Measuring time in bananas
An old movie was on TV the other day, and the story came to a halt when the main character started dialing a rotary phone.
It was painfully slow. Halfway through the second number, I was shifting in my seat.
I kept thinking, "They have to cut away from this, right? Surely we’re not going to have to watch this person dial the entire phone number."
A banana a day …
I was thinking about that old phone while I was in the shower the other day (stay with me), and I remembered these bananas I saw on Twitter:
The original tweet by @AskAKorean has been removed, but these are bananas sold by E-mart in Korea. Each one is at different stages of ripeness. You buy a package of bananas and every day you have a perfectly ripe banana waiting for you. Brilliant.
Buy these bananas and:
It saves you time in the store. Everyone has stood in front of the banana bin, sifting through bunches of bananas that were either too ripe or too green.
You waste fewer bananas. You no longer have to scarf down half a dozen bananas over the course of a couple of days before they go bad. One banana a day — it's guilt-free, banana-bliss.
Meal planning is easier. It’s dead simple — Just pack a banana every day for lunch, and shop once a week. This a nice win for the grocery store: They take credit for streamlining a tiny bit of your day, and they make more money by encouraging customers to eat bananas on a regular basis. (Banana subscription, anyone?)
But I want to focus on benefit #1 — saving customers time.
Going bananas for customer research
(There may be more banana puns to come. I'm so sorry.)
Whatever company came up with this banana-a-day idea must have studied how customers buy bananas. They looked at the barriers to purchase and presumably found things like:
The bananas aren’t ripe enough.
The bananas are too ripe.
The customer has purchased bananas in the past, but they’ve had to throw out bananas because they bought too many before they went bad, so they rarely buy bananas now.
Bananas are part of a much longer process (grocery shopping), which means customers have often already made so many choices by the time they get to the fruit aisle, they can’t be bothered with spending 30 seconds deciding on bananas.
Now imagine the conversation the designers had with the powers that be within Bananas R Us. I don’t know the real numbers, but it could have gone something like:
Designer: “The average customer spends 25 seconds choosing bananas, and 24% abandon before completing a purchase. Our research suggests this new banana-a-day product will save customers an average of 8 seconds, which will decrease abandonment by 19%.”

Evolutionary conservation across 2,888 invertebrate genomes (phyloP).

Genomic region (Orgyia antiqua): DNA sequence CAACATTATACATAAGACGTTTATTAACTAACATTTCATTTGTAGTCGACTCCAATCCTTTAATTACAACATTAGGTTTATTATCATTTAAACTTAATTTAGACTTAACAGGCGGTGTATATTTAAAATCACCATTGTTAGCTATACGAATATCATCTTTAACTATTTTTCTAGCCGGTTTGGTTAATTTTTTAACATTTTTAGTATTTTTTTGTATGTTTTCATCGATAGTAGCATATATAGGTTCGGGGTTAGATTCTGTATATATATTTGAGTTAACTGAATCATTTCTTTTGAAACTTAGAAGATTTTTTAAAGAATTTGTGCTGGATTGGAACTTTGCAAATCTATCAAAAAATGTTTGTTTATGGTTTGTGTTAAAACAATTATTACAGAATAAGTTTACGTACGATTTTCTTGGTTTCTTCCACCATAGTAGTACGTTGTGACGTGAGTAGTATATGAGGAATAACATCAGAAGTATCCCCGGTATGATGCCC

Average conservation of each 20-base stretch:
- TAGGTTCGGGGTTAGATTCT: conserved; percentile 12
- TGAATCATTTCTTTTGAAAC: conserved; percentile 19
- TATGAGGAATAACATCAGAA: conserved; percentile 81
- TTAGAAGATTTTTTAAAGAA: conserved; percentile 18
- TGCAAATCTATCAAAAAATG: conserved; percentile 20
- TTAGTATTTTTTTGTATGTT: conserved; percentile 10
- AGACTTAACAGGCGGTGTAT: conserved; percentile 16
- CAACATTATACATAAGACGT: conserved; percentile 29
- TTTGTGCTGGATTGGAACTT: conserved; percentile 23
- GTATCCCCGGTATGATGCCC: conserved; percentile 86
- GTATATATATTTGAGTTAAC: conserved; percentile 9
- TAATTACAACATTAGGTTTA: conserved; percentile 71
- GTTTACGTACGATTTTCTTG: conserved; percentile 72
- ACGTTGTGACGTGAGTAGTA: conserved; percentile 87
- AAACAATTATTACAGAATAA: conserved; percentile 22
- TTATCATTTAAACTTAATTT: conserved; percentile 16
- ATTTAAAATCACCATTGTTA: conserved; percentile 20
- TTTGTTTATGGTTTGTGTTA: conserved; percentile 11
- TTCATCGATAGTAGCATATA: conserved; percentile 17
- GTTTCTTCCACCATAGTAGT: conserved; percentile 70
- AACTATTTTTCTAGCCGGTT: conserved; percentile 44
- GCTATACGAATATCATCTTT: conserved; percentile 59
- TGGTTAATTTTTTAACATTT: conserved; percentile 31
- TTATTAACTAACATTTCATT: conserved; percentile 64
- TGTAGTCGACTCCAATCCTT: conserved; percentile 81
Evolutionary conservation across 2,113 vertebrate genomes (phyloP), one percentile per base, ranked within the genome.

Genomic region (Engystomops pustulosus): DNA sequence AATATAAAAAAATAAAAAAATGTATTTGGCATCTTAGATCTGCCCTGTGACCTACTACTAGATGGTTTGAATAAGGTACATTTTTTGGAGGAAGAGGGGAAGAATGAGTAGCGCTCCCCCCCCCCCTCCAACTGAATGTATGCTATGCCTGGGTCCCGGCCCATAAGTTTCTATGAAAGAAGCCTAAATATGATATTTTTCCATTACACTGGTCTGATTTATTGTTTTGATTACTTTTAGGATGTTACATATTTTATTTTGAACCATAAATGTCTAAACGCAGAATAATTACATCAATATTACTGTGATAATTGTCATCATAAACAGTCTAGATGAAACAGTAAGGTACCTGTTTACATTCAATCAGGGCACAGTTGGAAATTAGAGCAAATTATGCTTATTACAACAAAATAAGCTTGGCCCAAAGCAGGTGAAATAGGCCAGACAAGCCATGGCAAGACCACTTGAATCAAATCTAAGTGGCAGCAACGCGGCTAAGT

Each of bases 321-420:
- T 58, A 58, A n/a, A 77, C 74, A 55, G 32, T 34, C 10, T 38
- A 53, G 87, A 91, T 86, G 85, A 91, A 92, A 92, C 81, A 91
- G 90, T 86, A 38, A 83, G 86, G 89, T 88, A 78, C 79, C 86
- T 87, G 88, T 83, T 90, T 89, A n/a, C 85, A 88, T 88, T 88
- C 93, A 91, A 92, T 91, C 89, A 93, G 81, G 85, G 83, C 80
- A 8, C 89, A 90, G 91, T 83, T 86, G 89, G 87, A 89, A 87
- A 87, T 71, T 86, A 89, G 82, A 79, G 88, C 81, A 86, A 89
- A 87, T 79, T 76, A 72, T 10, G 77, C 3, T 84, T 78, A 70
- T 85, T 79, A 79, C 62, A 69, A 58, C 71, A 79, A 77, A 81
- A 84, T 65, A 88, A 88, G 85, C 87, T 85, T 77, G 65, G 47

Executive: “That would be about a 5% increase in sales. Go for it.”
Designers at the phone company had a different conversation.
Now let's go back to that rotary phone.
It takes about 13 seconds to dial a seven-digit phone number using a rotary phone. I imagine the conversation — at least for a while — went like this:
Designer: “Touch-tone phones can save customers 9 seconds every time they make a call. We should build touch-tone phones.”
Executive: (Blank stare) “Go back to picking new colors for next year’s phones.”
Who cares about saving customers time, right? How does that make a phone company more money?
Ring … Ring … Your content designer is calling …
For anyone working on the web, the conversation often sounds similar:
Designer: “We can make the site load 3 seconds faster if we remove some of these carousel images. Our research shows few people ever see them or click to view them.”
Executive: “3 seconds is nothing. And the CEO likes those photos of smiling people on the home page.”
But a few extra seconds on the web is like dialing a rotary phone. And we don’t see many of those around these days.
Your content is a service. Your customers aren't just comparing that service to competitors in your industry — they compare the experience to all other digital experiences. That means they compare your website to posting a photo on Facebook, depositing a check through their banking app, and finding information through Google.
Here’s a (rather rough) translation of Lee Jin-pyo, a fruit buyer for E-mart, commenting on the banana-a-day product:
Even if the taste is good, products that are difficult to eat like coconut are not easy to reach. I will show more diverse ideas by listening to the inconveniences of consumers.
What about you?
Is your organization offering your users bananas or rotary phones?